The Volokh Conspiracy
Mostly law professors | Sometimes contrarian | Often libertarian | Always independent
In addition to being Father's Day, today is also Juneteenth. Last year, I wrote a post about the meaning of this newly instituted federal holiday that I think remains relevant. I reprint it with minor modifications below:
Juneteenth commemorates the abolition of slavery in 1865. Some conservatives who opposed its establishment as a national holiday argue it might somehow detract from Independence Day on July 4, or promote left-wing identity politics. For their part, some on the left may view it as a condemnation of America's history of slavery and racism, or even a celebration of black nationalism.
In reality, however, the abolition of slavery was the greatest achievement of the universal principles underlying the American Revolution, and a rebuke to ethnic nationalism and separatism.
Abolition was only achieved thanks to a multiracial movement that emphasized the universality of the right to liberty, and the moral arbitrariness of distinctions based on race.
It is no accident that the antislavery movement was also accompanied by what historian Kate Masur calls "America's First Civil Rights Movement," which sought equal rights for blacks that went beyond simply abolishing slavery.
As Masur and other scholars have documented, both black and white abolitionists routinely cited the universalist principles of the Founding in making the case for abolition and racial equality, even as many of them also criticized the Founders (and later generations of white Americans) for their hypocritical failure to fully live up to their own principles. From early on, critics of the American Revolution denounced the contradiction between its professed ideals and the reality of widespread slavery. "How is it," Samuel Johnson famously wrote, "that we hear the loudest yelps for liberty among the drivers of negroes?"
While the hypocrisy and contradictions were very real, so too is the fact that Revolution and Founding made abolition possible, in part by giving a boost to universalistic Enlightenment liberalism on both sides of the Atlantic. I summarized some of the reasons why here:
Far from retarding the abolition of slavery, the Revolution actually accelerated it. Its triumph gave a big boost to Enlightenment liberalism, which inspired the First Emancipation in the US (the abolition of slavery in the North that became the first large-scale emancipation of slaves in modern history), and boosted antislavery movements in Europe, as well….
Had the Revolution been defeated, Enlightenment liberal ideology would have been dealt a setback in Britain and France, too. That would have set back antislavery movements there, as well. It is no accident that many antislavery leaders in Europe were also sympathizers with the American Revolution.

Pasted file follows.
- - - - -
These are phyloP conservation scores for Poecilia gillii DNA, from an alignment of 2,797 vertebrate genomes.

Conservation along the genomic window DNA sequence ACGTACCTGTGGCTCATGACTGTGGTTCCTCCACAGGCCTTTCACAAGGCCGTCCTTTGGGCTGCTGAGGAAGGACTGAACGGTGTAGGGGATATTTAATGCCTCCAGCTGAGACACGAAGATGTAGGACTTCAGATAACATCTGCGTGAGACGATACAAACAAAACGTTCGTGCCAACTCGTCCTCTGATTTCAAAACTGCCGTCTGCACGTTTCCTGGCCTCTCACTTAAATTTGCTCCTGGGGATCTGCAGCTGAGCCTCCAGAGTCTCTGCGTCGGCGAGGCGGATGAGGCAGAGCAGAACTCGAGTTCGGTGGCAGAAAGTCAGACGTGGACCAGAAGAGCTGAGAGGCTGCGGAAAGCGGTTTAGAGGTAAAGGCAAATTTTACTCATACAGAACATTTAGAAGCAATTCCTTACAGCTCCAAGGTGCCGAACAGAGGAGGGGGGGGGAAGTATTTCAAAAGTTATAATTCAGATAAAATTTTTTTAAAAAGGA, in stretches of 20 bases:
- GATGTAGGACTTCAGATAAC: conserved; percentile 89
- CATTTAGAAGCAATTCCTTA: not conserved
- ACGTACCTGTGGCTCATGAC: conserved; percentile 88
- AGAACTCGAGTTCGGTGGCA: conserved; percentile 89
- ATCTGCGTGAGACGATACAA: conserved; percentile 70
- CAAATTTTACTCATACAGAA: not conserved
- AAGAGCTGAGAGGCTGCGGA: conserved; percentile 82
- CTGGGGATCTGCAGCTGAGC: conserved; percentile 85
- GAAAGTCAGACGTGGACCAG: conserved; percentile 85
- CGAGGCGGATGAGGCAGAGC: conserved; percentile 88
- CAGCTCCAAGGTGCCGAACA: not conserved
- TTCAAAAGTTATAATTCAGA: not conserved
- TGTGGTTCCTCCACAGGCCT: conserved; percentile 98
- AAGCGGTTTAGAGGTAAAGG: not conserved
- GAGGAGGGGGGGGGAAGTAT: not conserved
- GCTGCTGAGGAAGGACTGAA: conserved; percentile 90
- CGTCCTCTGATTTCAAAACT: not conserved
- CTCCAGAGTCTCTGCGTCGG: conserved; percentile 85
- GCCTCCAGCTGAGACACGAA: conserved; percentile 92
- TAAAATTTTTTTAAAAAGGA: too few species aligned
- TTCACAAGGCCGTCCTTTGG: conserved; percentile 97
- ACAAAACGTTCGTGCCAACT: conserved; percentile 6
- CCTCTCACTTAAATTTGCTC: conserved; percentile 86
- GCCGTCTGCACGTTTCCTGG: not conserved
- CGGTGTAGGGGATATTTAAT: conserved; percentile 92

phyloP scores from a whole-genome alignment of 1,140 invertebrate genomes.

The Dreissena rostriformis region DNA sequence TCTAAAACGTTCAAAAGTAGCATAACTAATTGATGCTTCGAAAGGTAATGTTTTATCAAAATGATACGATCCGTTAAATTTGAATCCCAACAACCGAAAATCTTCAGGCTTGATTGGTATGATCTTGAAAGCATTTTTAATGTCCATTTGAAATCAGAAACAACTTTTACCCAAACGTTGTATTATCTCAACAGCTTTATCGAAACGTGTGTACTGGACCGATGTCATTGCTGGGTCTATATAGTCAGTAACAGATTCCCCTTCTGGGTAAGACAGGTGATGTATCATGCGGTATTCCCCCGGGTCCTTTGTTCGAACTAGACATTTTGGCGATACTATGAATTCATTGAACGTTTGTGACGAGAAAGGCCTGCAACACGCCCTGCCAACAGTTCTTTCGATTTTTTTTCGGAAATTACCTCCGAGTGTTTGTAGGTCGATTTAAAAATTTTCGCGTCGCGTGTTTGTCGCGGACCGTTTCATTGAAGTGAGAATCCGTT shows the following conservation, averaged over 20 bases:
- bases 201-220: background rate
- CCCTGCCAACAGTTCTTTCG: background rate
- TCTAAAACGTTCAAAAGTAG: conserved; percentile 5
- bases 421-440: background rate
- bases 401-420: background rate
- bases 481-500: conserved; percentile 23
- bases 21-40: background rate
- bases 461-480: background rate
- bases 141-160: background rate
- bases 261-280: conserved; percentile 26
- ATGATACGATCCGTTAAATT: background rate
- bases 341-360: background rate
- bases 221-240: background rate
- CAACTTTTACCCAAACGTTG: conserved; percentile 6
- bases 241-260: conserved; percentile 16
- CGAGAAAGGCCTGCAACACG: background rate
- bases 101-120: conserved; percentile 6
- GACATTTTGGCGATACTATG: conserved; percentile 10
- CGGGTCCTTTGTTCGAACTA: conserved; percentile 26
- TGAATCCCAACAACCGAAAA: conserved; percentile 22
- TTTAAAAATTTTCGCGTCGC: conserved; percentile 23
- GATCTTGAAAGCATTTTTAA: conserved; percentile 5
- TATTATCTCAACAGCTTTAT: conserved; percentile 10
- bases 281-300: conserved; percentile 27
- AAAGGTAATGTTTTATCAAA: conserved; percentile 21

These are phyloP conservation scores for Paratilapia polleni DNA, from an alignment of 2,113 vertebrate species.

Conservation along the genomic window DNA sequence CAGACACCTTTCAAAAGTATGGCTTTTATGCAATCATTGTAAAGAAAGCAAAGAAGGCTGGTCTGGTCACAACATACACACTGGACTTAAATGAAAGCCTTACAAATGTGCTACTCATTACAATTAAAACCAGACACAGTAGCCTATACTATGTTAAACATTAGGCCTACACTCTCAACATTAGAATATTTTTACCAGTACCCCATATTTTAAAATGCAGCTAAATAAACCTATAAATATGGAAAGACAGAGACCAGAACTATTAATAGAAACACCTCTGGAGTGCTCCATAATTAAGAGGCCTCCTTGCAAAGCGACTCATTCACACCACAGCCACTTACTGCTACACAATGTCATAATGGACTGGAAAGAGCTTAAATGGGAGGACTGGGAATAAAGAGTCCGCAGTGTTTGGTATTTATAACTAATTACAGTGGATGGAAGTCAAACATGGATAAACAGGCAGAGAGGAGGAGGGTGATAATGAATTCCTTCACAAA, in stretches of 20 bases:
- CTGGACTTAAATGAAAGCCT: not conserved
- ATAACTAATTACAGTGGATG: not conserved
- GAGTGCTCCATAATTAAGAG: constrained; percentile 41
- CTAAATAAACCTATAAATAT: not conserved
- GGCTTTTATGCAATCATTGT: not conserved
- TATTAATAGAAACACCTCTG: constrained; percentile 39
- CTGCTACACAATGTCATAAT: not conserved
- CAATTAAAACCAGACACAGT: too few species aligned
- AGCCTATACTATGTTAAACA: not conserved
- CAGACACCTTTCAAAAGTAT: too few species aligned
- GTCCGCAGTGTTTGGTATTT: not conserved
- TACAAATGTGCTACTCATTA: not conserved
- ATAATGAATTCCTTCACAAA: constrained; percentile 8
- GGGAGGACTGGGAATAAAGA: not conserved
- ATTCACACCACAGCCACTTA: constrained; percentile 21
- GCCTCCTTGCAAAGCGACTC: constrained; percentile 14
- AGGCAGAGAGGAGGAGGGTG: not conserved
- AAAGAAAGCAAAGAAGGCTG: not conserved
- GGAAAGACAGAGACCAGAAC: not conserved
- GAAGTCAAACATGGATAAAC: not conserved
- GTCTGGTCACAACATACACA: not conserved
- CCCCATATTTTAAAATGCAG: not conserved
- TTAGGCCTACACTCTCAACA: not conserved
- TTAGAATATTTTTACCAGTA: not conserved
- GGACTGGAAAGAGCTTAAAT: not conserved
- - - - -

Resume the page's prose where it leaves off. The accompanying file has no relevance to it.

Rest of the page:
For all their failings, the Revolution and Founding paved the way for abolition. That happened in large part because they were the first large-scale effort to establish a polity based on universal liberal principles rather than ties of race, ethnicity, or culture.
Those principles are at the root of most of America's achievements, of which the abolition of slavery was perhaps the most important. They are also what enabled America, at its best, to offer freedom and opportunity to people from a wide range of racial and ethnic backgrounds from all over the world.
Abraham Lincoln, who issued the Emancipation Proclamation whose belated enforcement Juneteenth celebrates—put it best in his famous speech on the Declaration of Independence and its implications for slavery:
I think the authors of that notable instrument intended to include all men, but they did not mean to declare all men equal in all respects…. They did not mean to assert the obvious untruth, that all were then actually enjoying that equality, or yet, that they were about to confer it immediately upon them…
They meant simply to declare the right, so that the enforcement of it might follow as fast as circumstances should permit.
They meant to set up a standard maxim for free society which should be familiar to all: constantly looked to, constantly labored for, and even, though never perfectly attained, constantly approximated, and thereby constantly spreading and deepening its influence and augmenting the happiness and value of life to all people, of all colors, every where.
The success of the antislavery movement's appeal to liberal universalism has been a model for later expansions of freedom, as well—including equal rights for women, the Civil Rights Movement of the twentieth century, and the struggle for same-sex marriage. It is a model that advocates of migration rights would do well to emulate today.
The work of fully living up to the ideals of the Founding wasn't completed in Lincoln's time, and it remains seriously incomplete even now. But Juneteenth commemorates perhaps our greatest step in the right direction. And it reminds us that further progress towards liberty and equal rights depends on emphasizing the same principles that made abolition possible.